Despite previous ideas, our research focuses on the analysis of AI from non-deterministic perspectives of ICTs in government and public administration. AI in government involves the design, building, use, and evaluation of algorithms and computational techniques to improve the management of public agencies (Desouza, 2018). At this stage, governments all over the world are beginning to implement autonomous systems and techniques based on algorithmic governance to transform decision-making and operational processes, public service delivery, and interaction with citizens (Lazer, 2016; Margetts and Dorobantu, 2019; Meijer, 2018). Nonetheless, we do not have unanimous opinions about the implications of AI in the public sector.

Data nurturing AI are generated, collected, stored, and processed using information systems and algorithms that are technological devices seen as neutral, or at least more neutral that humans (Agarwal, 2018; Meijer, et al., 2016). These hyper-rational technological instruments are the foundation of descriptive, predictive, prescriptive, and automated positivist analytics (Vydra and Klievink, 2019). Thus, assumptions about AI are embedded in the logic of big data analytics, and the inscrutability of algorithms (Introna, 2015). These assumptions make it difficult for government organizations and public sector managers analyzing the risks of policy-making processes and public decisions based on biased sets of data or unethical algorithms (Ananny, 2016).

Moreover, the transformational effects of AI and algorithms on governments and public administrations remain controversial. Different AI models are under play and diverse policy entrepreneurs are collaborating to advance in the implementation of AI-based technologies. Among them, public administration CIOs are critical in understanding on-going policies, strategies, and initiatives. Therefore, understanding ideas and perceptions about AI and algorithms of those leading the adoption in the public sector is of paramount importance. However, we do not have comparative research studying different administrative contexts and approaches to AI.

Emerging governance models in the public sector: AI policies in Mexico and Spain

Artificial intelligence’s strategies and policies are developing quickly around the world. The Chinese government launched the most comprehensive and integrate strategy in 2017, including goals for education, skills acquisition, regulation, norms, among others (Dutton, 2018). In fact, the main intention was to become the world AI leader by 2030, with millions for acquisitions and industry mergers (Araya, 2019). On its side, the government of the U.S. has published in February 2019 a directive that included: innovation, industry, workers, and values but no financial investment for this effort. The European Commission (2018) proposed three stages to foster AI in public and private sectors (Dutton, 2018). From an analysis of official documents and policies, we found the idea of the emergence of different (Chinese, European and North American) models of AI governance (Wright, 2018). This conclusion was not only based on national priorities, strategies and policies, but also on different political, institutional, and public administration traditions.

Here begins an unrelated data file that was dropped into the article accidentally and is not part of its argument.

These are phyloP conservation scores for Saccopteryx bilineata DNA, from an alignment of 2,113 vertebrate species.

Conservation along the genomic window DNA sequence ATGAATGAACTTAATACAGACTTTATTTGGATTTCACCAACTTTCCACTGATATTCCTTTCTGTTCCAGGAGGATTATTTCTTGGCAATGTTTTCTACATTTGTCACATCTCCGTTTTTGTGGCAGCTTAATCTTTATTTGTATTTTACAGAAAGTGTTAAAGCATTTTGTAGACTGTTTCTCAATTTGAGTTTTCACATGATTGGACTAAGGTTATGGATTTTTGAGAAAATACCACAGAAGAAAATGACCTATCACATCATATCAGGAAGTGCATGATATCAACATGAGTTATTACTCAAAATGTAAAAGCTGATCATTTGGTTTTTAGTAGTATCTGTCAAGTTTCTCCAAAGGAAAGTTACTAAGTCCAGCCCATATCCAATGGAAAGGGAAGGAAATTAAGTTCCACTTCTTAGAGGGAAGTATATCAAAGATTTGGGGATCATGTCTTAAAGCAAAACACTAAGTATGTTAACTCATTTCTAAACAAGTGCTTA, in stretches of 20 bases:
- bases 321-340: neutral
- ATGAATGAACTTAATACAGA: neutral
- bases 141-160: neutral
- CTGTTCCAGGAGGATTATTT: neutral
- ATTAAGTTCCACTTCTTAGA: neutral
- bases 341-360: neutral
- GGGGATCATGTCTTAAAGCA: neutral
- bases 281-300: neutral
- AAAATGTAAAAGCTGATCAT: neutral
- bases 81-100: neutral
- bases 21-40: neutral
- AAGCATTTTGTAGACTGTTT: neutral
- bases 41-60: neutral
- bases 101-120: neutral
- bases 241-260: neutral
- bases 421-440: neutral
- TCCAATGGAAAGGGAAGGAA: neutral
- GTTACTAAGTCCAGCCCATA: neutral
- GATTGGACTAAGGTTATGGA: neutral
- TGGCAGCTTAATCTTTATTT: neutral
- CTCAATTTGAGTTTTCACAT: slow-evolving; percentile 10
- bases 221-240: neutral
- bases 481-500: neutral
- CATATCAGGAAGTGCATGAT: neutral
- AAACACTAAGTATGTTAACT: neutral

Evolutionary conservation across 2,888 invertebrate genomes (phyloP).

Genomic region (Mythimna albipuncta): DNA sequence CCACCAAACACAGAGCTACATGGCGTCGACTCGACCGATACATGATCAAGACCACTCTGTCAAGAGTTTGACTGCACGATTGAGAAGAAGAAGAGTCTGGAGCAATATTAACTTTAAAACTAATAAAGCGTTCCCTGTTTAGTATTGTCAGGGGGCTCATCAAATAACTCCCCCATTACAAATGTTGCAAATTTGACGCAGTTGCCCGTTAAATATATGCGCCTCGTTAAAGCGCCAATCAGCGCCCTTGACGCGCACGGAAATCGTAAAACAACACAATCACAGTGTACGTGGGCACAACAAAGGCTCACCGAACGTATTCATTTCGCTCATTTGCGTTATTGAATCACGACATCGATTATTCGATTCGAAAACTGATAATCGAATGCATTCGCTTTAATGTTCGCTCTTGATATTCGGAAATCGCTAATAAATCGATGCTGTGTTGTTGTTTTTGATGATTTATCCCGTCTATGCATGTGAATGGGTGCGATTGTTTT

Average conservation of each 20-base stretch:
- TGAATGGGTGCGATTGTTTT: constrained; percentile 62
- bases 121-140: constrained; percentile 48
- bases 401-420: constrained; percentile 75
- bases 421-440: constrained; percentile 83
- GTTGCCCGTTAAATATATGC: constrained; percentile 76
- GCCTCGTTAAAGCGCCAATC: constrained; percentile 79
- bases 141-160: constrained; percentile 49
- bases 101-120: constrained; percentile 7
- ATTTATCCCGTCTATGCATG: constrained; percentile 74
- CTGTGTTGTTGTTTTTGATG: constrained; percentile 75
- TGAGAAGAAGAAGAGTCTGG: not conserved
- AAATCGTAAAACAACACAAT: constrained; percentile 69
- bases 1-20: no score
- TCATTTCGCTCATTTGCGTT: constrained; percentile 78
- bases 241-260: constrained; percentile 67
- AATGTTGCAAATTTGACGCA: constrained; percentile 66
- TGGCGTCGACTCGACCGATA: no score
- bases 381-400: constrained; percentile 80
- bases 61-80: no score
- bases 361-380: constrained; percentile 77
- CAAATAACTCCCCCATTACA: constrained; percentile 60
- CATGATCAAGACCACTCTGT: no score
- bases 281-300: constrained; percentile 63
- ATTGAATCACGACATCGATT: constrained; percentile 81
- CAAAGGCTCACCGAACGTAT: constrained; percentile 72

Mexico and Spain have recently released national AI strategies, including actions plans oriented to government agencies and public administration. Mexico is in the middle of a historical change of government. The digital government scenario in the public sector in Mexico implies the consolidation of a comprehensive AI agenda. In June 2018, the report “Towards an artificial intelligence policy in Mexico: Taking advantage of the AI revolution” was commissioned by the British Embassy in Mexico and developed by C Minds and Oxford Insights in collaboration with the government of Mexico, in order to provide a first approach to this issue. On the other hand, a multisector team composed by practitioners, academic institutions, companies, startups, public agencies, and other key actors of the digital ecosystem and AI in Mexico called “Coalición IA2030Mx” launched a National Consultation of AI. This action had the objective of identifying the main challenges in Mexico regarding the digital transformation, specifically in AI. The survey was conducted from 15 August to 15 September 2018; 80 percent think that AI will have a positive effect on Mexican citizens. However, 45 percent believe that it will have a negative effect on data privacy and work transformation and so-called human replacement.